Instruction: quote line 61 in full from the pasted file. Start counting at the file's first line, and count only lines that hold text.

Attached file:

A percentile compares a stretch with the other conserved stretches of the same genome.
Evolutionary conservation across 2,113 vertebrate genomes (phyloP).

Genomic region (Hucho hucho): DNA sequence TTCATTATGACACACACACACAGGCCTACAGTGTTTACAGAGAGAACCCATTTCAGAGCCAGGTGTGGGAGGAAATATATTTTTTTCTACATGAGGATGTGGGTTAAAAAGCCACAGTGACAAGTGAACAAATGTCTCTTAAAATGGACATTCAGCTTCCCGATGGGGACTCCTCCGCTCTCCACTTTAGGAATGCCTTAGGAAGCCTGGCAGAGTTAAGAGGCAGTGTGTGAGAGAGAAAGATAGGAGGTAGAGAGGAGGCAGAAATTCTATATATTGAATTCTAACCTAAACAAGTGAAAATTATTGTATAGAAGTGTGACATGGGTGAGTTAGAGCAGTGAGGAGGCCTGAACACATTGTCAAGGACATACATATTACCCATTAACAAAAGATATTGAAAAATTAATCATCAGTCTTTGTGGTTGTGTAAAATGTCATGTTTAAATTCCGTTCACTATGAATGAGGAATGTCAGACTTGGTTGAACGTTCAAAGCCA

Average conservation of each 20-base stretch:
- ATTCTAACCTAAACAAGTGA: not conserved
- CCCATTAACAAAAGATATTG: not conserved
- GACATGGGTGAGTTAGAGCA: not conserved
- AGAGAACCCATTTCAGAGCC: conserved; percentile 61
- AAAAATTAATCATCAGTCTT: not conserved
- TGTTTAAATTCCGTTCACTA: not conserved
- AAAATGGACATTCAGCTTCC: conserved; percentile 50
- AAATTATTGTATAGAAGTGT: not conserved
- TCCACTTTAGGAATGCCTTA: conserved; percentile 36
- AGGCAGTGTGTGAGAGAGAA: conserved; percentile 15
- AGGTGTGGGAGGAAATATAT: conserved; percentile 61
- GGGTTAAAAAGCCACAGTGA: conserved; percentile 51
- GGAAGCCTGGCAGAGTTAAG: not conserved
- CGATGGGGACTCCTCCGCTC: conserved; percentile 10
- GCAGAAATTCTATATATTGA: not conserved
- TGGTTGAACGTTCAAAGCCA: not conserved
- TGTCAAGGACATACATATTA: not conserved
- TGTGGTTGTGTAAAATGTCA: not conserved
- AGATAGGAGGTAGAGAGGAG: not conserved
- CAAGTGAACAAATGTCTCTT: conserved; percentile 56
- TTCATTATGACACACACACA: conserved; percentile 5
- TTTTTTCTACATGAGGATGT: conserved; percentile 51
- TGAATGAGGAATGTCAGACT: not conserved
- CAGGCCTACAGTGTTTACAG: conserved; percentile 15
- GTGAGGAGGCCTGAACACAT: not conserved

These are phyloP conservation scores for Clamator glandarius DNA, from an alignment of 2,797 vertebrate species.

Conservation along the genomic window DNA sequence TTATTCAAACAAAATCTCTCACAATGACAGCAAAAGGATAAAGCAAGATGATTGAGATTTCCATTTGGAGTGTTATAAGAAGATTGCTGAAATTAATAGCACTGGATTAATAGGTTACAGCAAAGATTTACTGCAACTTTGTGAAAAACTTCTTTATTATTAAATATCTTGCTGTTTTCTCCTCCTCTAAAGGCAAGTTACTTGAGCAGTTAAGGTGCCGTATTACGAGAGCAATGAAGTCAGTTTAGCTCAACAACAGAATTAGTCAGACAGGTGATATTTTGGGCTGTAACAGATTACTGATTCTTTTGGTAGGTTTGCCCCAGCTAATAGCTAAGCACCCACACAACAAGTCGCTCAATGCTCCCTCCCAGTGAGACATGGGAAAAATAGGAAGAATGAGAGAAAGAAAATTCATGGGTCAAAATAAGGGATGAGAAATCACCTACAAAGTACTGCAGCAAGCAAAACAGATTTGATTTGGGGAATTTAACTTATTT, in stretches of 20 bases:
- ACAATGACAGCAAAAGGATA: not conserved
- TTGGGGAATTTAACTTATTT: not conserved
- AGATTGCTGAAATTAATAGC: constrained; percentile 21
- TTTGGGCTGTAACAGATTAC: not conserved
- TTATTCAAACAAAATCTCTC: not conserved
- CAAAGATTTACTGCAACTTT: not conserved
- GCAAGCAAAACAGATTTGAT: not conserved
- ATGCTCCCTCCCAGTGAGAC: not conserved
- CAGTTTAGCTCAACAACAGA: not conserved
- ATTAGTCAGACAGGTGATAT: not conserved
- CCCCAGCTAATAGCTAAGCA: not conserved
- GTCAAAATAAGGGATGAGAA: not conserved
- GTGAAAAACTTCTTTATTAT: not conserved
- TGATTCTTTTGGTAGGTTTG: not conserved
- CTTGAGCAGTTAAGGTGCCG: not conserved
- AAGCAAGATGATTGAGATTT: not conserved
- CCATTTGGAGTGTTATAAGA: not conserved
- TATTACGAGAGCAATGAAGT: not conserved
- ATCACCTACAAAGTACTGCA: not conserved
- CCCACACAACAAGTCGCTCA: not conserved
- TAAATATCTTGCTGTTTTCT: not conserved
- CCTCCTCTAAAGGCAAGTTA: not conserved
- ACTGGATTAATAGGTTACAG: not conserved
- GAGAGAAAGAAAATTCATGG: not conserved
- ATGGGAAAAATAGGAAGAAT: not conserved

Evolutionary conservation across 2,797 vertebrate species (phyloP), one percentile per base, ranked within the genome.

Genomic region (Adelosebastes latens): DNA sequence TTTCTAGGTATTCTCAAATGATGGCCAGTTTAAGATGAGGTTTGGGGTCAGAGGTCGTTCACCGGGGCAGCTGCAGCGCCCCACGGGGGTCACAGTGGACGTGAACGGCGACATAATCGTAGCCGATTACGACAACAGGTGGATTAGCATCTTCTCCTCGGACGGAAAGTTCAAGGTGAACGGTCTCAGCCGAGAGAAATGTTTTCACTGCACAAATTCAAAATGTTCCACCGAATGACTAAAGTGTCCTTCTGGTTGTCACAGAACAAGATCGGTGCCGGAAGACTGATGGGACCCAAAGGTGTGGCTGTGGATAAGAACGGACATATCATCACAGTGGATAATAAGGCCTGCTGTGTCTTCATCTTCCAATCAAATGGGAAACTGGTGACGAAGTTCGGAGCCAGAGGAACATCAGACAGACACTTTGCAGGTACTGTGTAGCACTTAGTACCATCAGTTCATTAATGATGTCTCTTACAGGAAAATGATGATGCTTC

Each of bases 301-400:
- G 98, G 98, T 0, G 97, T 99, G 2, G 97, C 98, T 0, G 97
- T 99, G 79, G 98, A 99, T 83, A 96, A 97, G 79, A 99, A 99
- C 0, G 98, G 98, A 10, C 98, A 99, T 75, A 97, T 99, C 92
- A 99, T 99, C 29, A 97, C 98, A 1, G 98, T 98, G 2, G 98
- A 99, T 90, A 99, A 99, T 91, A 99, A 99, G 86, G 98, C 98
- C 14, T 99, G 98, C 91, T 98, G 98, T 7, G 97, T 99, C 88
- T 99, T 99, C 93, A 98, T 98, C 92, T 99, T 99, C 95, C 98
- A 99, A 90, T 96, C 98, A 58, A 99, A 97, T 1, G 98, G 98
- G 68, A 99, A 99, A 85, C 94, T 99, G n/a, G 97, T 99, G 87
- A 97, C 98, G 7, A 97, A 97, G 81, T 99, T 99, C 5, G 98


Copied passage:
- T 99, G 79, G 98, A 99, T 83, A 96, A 97, G 79, A 99, A 99